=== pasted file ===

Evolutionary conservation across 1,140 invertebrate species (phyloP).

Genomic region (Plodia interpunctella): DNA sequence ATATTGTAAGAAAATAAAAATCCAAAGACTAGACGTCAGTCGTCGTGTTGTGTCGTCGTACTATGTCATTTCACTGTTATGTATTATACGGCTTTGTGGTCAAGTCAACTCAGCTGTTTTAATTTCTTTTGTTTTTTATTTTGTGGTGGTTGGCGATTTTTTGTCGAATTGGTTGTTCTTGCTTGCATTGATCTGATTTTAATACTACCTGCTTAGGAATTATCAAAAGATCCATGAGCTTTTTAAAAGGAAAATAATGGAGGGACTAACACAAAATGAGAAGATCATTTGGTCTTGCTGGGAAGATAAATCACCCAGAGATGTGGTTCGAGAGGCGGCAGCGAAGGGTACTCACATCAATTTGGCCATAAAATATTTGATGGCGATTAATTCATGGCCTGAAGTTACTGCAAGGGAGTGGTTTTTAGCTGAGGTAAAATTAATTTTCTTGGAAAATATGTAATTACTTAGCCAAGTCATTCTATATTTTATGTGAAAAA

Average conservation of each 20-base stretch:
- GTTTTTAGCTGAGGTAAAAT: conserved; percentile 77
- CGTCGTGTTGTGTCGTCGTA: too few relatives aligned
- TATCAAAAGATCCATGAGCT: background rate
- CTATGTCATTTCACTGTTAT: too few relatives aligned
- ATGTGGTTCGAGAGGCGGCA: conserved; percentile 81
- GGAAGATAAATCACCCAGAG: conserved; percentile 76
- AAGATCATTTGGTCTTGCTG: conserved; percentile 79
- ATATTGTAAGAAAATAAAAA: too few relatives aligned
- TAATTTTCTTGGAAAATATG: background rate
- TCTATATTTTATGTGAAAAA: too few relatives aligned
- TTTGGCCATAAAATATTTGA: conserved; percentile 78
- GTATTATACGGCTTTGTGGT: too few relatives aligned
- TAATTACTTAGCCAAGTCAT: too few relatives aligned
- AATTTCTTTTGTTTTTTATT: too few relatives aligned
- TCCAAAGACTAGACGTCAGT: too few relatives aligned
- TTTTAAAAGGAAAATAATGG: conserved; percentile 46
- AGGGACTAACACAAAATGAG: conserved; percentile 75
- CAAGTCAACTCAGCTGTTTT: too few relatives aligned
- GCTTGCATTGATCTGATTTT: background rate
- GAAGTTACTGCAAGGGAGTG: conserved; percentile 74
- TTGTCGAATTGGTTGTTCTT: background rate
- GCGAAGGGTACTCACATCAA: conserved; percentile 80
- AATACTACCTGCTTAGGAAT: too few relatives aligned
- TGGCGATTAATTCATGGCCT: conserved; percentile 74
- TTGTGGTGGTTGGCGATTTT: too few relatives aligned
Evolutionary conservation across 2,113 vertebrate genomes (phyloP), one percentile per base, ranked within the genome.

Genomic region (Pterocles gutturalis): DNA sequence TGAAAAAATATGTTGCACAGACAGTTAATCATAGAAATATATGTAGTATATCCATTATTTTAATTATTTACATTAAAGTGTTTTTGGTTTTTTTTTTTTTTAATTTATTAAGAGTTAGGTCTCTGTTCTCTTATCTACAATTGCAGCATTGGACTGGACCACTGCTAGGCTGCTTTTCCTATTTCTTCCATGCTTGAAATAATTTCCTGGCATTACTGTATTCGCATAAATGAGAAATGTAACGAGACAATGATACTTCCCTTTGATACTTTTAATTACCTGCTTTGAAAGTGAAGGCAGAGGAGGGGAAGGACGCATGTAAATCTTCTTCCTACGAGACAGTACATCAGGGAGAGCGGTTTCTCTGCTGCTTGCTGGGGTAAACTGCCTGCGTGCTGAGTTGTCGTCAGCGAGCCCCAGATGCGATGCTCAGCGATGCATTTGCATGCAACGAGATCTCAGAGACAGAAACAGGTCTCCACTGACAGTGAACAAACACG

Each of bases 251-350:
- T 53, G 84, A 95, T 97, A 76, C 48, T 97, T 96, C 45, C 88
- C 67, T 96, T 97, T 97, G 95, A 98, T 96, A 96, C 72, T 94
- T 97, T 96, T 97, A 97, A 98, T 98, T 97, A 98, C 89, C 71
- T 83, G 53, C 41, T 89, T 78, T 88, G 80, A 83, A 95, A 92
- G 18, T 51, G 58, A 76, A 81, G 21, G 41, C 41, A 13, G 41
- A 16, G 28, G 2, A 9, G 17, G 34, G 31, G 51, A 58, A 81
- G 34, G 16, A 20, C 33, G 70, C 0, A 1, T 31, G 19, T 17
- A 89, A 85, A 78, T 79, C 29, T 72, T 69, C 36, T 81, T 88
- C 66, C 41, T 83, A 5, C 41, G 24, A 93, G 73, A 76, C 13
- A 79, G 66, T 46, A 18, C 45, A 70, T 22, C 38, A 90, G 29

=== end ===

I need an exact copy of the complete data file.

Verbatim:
Evolutionary conservation across 1,140 invertebrate species (phyloP).

Genomic region (Plodia interpunctella): DNA sequence ATATTGTAAGAAAATAAAAATCCAAAGACTAGACGTCAGTCGTCGTGTTGTGTCGTCGTACTATGTCATTTCACTGTTATGTATTATACGGCTTTGTGGTCAAGTCAACTCAGCTGTTTTAATTTCTTTTGTTTTTTATTTTGTGGTGGTTGGCGATTTTTTGTCGAATTGGTTGTTCTTGCTTGCATTGATCTGATTTTAATACTACCTGCTTAGGAATTATCAAAAGATCCATGAGCTTTTTAAAAGGAAAATAATGGAGGGACTAACACAAAATGAGAAGATCATTTGGTCTTGCTGGGAAGATAAATCACCCAGAGATGTGGTTCGAGAGGCGGCAGCGAAGGGTACTCACATCAATTTGGCCATAAAATATTTGATGGCGATTAATTCATGGCCTGAAGTTACTGCAAGGGAGTGGTTTTTAGCTGAGGTAAAATTAATTTTCTTGGAAAATATGTAATTACTTAGCCAAGTCATTCTATATTTTATGTGAAAAA

Average conservation of each 20-base stretch:
- GTTTTTAGCTGAGGTAAAAT: conserved; percentile 77
- CGTCGTGTTGTGTCGTCGTA: too few relatives aligned
- TATCAAAAGATCCATGAGCT: background rate
- CTATGTCATTTCACTGTTAT: too few relatives aligned
- ATGTGGTTCGAGAGGCGGCA: conserved; percentile 81
- GGAAGATAAATCACCCAGAG: conserved; percentile 76
- AAGATCATTTGGTCTTGCTG: conserved; percentile 79
- ATATTGTAAGAAAATAAAAA: too few relatives aligned
- TAATTTTCTTGGAAAATATG: background rate
- TCTATATTTTATGTGAAAAA: too few relatives aligned
- TTTGGCCATAAAATATTTGA: conserved; percentile 78
- GTATTATACGGCTTTGTGGT: too few relatives aligned
- TAATTACTTAGCCAAGTCAT: too few relatives aligned
- AATTTCTTTTGTTTTTTATT: too few relatives aligned
- TCCAAAGACTAGACGTCAGT: too few relatives aligned
- TTTTAAAAGGAAAATAATGG: conserved; percentile 46
- AGGGACTAACACAAAATGAG: conserved; percentile 75
- CAAGTCAACTCAGCTGTTTT: too few relatives aligned
- GCTTGCATTGATCTGATTTT: background rate
- GAAGTTACTGCAAGGGAGTG: conserved; percentile 74
- TTGTCGAATTGGTTGTTCTT: background rate
- GCGAAGGGTACTCACATCAA: conserved; percentile 80
- AATACTACCTGCTTAGGAAT: too few relatives aligned
- TGGCGATTAATTCATGGCCT: conserved; percentile 74
- TTGTGGTGGTTGGCGATTTT: too few relatives aligned
Evolutionary conservation across 2,113 vertebrate genomes (phyloP), one percentile per base, ranked within the genome.

Genomic region (Pterocles gutturalis): DNA sequence TGAAAAAATATGTTGCACAGACAGTTAATCATAGAAATATATGTAGTATATCCATTATTTTAATTATTTACATTAAAGTGTTTTTGGTTTTTTTTTTTTTTAATTTATTAAGAGTTAGGTCTCTGTTCTCTTATCTACAATTGCAGCATTGGACTGGACCACTGCTAGGCTGCTTTTCCTATTTCTTCCATGCTTGAAATAATTTCCTGGCATTACTGTATTCGCATAAATGAGAAATGTAACGAGACAATGATACTTCCCTTTGATACTTTTAATTACCTGCTTTGAAAGTGAAGGCAGAGGAGGGGAAGGACGCATGTAAATCTTCTTCCTACGAGACAGTACATCAGGGAGAGCGGTTTCTCTGCTGCTTGCTGGGGTAAACTGCCTGCGTGCTGAGTTGTCGTCAGCGAGCCCCAGATGCGATGCTCAGCGATGCATTTGCATGCAACGAGATCTCAGAGACAGAAACAGGTCTCCACTGACAGTGAACAAACACG

Each of bases 251-350:
- T 53, G 84, A 95, T 97, A 76, C 48, T 97, T 96, C 45, C 88
- C 67, T 96, T 97, T 97, G 95, A 98, T 96, A 96, C 72, T 94
- T 97, T 96, T 97, A 97, A 98, T 98, T 97, A 98, C 89, C 71
- T 83, G 53, C 41, T 89, T 78, T 88, G 80, A 83, A 95, A 92
- G 18, T 51, G 58, A 76, A 81, G 21, G 41, C 41, A 13, G 41
- A 16, G 28, G 2, A 9, G 17, G 34, G 31, G 51, A 58, A 81
- G 34, G 16, A 20, C 33, G 70, C 0, A 1, T 31, G 19, T 17
- A 89, A 85, A 78, T 79, C 29, T 72, T 69, C 36, T 81, T 88
- C 66, C 41, T 83, A 5, C 41, G 24, A 93, G 73, A 76, C 13
- A 79, G 66, T 46, A 18, C 45, A 70, T 22, C 38, A 90, G 29